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The Pros & Cons of Owning Fish

Over the years, on two occasions I have kept fish and after looking through old phone pics of the fish I have kept I wanted to share the pros and cons of owning fish for those of you considering purchasing them.

I can appreciate that we live in a fast paced world and you will be wanting quick information, so here it is in bullet point format:

The Pros of Owning Fish

  • They are nice to look at and can be inspiring, especially if they are kept in a place that you see regularly – such as near your desk.
  • They can also be photogenic (depending on the species) and ‘perform’ for the camera – as my Beta fish regularly did.
  • Start up costs are relatively less expensive than other pets, such as cats, rabbits and dogs, in the region of around £50-£250 depending on what you opt for.
  • They are one of the least expensive pets to keep.
  • They need less maintenance than other pets. They generally need cleaning every 2 weeks with tap safe and other chemicals to keep the tank healthy.
  • They have very low running costs, especially if you opt for cold water fish that do not need a heater.
  • They can be company and respond in excitement when it is feeding time.
  • They take up less space, meaning they will look nice in smaller homes and spaces (although a decent sized tank should always be a priority).

The Cons of Owning Fish

  • Although lower in upkeep costs, they still need to have food, plants and certain chemicals bought on a regular basis to ensure they are kept in a healthy condition to optimise their lifespan.
  • Looking at the same tank can get a bit boring, so you will often need to change the plants and ornaments around to keep things interesting.
  • The more exciting looking fish such as marine fish like Dory and Nemo, are harder to keep needing very specific conditions, so those who do not know much about fish have less choice on what fish they can own.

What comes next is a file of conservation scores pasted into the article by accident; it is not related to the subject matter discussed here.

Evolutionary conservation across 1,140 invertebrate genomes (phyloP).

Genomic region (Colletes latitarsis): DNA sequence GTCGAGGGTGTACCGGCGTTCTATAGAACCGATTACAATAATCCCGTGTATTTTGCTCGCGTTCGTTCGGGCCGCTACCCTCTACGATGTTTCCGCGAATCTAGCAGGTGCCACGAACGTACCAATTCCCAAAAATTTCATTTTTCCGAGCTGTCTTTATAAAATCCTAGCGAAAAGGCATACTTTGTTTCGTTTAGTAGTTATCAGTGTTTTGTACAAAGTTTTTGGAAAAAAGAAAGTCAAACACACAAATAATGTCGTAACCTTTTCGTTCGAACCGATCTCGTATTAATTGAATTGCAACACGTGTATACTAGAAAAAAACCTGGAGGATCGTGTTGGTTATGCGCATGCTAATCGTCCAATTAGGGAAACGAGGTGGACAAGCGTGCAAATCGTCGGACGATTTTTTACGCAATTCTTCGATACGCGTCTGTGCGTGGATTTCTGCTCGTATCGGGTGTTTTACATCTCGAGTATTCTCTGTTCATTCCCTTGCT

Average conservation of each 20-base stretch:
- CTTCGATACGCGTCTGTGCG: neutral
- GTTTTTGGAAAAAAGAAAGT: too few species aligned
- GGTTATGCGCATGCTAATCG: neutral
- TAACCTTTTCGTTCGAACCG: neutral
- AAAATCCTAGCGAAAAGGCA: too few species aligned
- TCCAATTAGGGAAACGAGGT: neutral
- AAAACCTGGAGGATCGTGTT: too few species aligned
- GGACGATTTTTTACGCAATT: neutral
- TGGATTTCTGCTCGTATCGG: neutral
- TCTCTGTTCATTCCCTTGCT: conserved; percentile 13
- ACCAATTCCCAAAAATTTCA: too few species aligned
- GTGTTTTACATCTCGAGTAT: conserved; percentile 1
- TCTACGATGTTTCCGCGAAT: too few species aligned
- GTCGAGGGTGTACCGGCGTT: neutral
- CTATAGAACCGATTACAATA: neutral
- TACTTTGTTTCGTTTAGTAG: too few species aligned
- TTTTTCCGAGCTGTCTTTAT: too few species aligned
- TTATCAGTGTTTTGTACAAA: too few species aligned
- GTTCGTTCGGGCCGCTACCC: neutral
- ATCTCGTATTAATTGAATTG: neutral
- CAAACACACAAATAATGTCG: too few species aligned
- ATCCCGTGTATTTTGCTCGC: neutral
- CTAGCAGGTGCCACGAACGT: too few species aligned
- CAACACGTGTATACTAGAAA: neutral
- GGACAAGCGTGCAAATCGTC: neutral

• They do not live very long compared to other animals, meaning that you will have to deal with their death more often and buy more fish to keep your tank from looking empty.
  • If you get attached to a fish and it gets ill, you cant exactly take it to a vet as they are unlikely to be able to treat it and if it does die, this can be a sad time.
  • Their excrement can quickly dirty the tank, days after cleaning it, especially if you have white or light coloured gravel (my advice would be to go for darker gravel to keep your tank looking nicer for longer).
  • Despite how exciting it may originally seem to own fish, they quickly become a burden to those who are not that passionate about fish and the novelty quickly wears off and the conditions the fish are kept in deteriorate.
  • Sadly many people who purchase fish, think that due to their being less responsibility to care for them, that they do not look after fish properly and keep them in small tanks, over or under feed them and keep too many fish in small tanks.


Fish can be a great addition to someones home and office space. They can help to make a house a home if you want a pet but are not allowed to keep pets such as cats and dogs. They need much less maintenance and are generally quite easy to look after.

If you have wanted fish for a long time and fully understand the commitment you need to make to keeping fish, you should try looking after someone else’s fish whilst they are on holiday to see if you are still interested in owning them after they come back from holiday. It’s okay to think you want to keep fish, but its much better to have experience of owning fish before you commit to keeping your own.

It is also important to have a plan for if you decide you no longer want to keep fish, so they will have a home. Although small in size, fish still need to have their ethics considered, and unless you are prepared to ensure they have a good sized tank to swim in and can exhibit their natural behaviours, you should probably give keeping fish a miss and stick to admiring them in pet stores.

Just keep swimming

~ Dory, Finding Nemo

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